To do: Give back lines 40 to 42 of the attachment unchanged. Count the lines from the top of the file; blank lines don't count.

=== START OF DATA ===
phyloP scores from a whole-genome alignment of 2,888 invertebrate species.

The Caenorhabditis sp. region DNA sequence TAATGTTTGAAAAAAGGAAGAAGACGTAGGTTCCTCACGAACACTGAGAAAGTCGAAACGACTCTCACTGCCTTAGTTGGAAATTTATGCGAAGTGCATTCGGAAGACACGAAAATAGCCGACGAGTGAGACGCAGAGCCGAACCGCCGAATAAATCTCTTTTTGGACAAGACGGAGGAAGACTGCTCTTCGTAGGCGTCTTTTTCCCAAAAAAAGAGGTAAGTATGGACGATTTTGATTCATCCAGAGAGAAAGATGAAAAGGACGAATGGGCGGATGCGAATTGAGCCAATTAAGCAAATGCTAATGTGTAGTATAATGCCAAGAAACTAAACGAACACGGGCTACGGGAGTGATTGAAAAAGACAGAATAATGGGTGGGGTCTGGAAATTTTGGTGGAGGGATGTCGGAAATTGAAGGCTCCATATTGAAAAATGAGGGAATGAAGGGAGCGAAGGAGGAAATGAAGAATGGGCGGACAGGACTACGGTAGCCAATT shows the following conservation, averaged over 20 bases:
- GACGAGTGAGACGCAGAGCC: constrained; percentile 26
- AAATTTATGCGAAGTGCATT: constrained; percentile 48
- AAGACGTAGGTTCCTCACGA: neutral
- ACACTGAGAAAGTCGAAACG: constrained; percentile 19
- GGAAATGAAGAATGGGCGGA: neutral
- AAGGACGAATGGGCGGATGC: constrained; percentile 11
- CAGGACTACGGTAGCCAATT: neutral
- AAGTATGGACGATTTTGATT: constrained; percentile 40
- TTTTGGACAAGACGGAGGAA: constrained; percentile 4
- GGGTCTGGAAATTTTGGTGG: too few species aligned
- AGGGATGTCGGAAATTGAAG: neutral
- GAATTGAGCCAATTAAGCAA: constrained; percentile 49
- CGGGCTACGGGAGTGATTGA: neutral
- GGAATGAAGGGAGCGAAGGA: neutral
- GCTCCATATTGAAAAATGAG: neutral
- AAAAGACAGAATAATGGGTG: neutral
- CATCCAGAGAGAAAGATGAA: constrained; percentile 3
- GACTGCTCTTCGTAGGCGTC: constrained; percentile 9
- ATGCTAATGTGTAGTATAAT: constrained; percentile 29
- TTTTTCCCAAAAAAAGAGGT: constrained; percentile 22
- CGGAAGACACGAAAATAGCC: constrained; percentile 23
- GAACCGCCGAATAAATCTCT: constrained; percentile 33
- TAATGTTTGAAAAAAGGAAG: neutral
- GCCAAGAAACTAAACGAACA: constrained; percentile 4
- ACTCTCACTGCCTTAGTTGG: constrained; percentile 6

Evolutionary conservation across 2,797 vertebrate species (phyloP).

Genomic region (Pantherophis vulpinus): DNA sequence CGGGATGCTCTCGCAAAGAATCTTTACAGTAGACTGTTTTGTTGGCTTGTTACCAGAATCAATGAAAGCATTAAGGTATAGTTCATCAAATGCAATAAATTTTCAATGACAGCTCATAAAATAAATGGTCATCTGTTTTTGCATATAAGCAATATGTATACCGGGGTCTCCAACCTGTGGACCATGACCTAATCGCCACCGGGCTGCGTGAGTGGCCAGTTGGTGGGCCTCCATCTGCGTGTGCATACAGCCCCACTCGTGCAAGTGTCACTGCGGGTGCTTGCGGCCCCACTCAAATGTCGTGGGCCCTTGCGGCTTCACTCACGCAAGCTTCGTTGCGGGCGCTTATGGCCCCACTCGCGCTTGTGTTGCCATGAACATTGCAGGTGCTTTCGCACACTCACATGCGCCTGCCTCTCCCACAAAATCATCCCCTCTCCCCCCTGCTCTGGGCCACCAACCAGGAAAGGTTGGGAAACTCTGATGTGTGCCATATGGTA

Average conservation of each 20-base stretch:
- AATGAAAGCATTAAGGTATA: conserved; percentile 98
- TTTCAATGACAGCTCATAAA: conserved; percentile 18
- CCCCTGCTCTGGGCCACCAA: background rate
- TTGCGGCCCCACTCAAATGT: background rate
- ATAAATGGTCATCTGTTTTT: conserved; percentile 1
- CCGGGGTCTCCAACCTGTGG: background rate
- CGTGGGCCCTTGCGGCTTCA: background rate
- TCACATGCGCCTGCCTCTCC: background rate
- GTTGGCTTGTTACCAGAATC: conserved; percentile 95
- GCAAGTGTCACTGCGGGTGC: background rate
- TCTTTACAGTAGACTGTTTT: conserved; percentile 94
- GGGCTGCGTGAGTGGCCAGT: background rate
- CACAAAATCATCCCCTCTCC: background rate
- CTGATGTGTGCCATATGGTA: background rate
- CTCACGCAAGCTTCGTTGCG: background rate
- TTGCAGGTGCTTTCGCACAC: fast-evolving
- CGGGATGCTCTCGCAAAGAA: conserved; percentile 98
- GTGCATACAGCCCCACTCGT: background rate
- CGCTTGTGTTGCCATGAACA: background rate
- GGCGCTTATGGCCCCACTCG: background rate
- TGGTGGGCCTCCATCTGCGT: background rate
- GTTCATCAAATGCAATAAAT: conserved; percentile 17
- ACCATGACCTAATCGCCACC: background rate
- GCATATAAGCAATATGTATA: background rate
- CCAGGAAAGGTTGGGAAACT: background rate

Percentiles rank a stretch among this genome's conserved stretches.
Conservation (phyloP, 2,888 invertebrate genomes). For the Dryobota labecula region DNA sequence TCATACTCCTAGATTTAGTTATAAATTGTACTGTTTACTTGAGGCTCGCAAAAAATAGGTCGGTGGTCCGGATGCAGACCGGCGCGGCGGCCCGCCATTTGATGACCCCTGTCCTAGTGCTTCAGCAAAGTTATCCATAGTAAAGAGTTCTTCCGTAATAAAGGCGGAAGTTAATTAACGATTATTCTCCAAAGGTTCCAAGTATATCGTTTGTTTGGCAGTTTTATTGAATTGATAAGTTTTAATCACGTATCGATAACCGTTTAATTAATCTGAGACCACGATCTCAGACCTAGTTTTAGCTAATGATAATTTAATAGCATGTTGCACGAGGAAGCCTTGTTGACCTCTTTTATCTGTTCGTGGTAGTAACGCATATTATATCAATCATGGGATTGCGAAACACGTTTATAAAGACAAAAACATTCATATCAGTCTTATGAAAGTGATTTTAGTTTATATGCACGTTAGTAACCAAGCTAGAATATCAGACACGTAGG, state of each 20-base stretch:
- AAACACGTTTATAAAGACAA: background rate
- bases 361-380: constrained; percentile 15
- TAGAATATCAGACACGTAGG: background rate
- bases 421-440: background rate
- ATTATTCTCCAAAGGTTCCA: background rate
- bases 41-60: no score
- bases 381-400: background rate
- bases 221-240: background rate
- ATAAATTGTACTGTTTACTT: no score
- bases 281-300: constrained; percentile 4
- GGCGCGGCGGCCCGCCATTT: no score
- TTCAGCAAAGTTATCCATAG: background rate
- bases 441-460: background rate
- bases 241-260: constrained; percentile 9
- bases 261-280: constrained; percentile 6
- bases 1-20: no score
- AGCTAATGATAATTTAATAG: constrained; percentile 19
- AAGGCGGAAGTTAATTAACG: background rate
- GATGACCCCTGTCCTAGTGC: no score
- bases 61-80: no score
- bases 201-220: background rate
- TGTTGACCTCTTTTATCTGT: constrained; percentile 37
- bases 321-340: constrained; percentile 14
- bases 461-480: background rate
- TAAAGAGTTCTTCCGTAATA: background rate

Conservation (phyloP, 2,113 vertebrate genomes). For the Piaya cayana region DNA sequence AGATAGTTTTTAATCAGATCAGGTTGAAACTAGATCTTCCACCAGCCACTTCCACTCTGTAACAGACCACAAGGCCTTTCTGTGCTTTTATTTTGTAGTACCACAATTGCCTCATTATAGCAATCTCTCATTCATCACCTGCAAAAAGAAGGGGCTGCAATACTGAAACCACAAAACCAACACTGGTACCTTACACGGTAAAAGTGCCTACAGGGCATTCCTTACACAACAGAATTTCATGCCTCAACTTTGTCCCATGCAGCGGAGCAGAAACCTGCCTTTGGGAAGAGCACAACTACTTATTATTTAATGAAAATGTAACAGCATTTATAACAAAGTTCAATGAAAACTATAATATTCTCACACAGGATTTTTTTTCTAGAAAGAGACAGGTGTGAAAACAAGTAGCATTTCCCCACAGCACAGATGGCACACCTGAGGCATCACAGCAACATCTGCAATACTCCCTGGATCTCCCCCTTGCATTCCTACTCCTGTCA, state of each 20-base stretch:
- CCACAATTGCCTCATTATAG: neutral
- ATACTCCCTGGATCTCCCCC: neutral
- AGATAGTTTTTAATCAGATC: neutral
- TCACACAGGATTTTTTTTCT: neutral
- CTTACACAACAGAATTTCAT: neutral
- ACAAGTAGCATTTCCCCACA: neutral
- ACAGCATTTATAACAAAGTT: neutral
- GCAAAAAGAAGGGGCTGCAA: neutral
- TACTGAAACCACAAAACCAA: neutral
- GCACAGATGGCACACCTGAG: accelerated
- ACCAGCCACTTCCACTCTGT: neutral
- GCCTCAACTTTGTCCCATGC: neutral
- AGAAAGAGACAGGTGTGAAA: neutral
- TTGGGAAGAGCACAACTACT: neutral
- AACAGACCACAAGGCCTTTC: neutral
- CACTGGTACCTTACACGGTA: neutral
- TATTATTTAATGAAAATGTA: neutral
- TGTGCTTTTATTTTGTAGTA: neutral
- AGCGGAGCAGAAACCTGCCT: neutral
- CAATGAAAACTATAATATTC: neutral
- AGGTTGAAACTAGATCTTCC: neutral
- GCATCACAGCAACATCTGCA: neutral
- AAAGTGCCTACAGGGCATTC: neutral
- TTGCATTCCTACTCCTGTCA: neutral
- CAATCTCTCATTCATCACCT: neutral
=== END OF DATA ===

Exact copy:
- GCAAGTGTCACTGCGGGTGC: background rate
- TCTTTACAGTAGACTGTTTT: conserved; percentile 94
- GGGCTGCGTGAGTGGCCAGT: background rate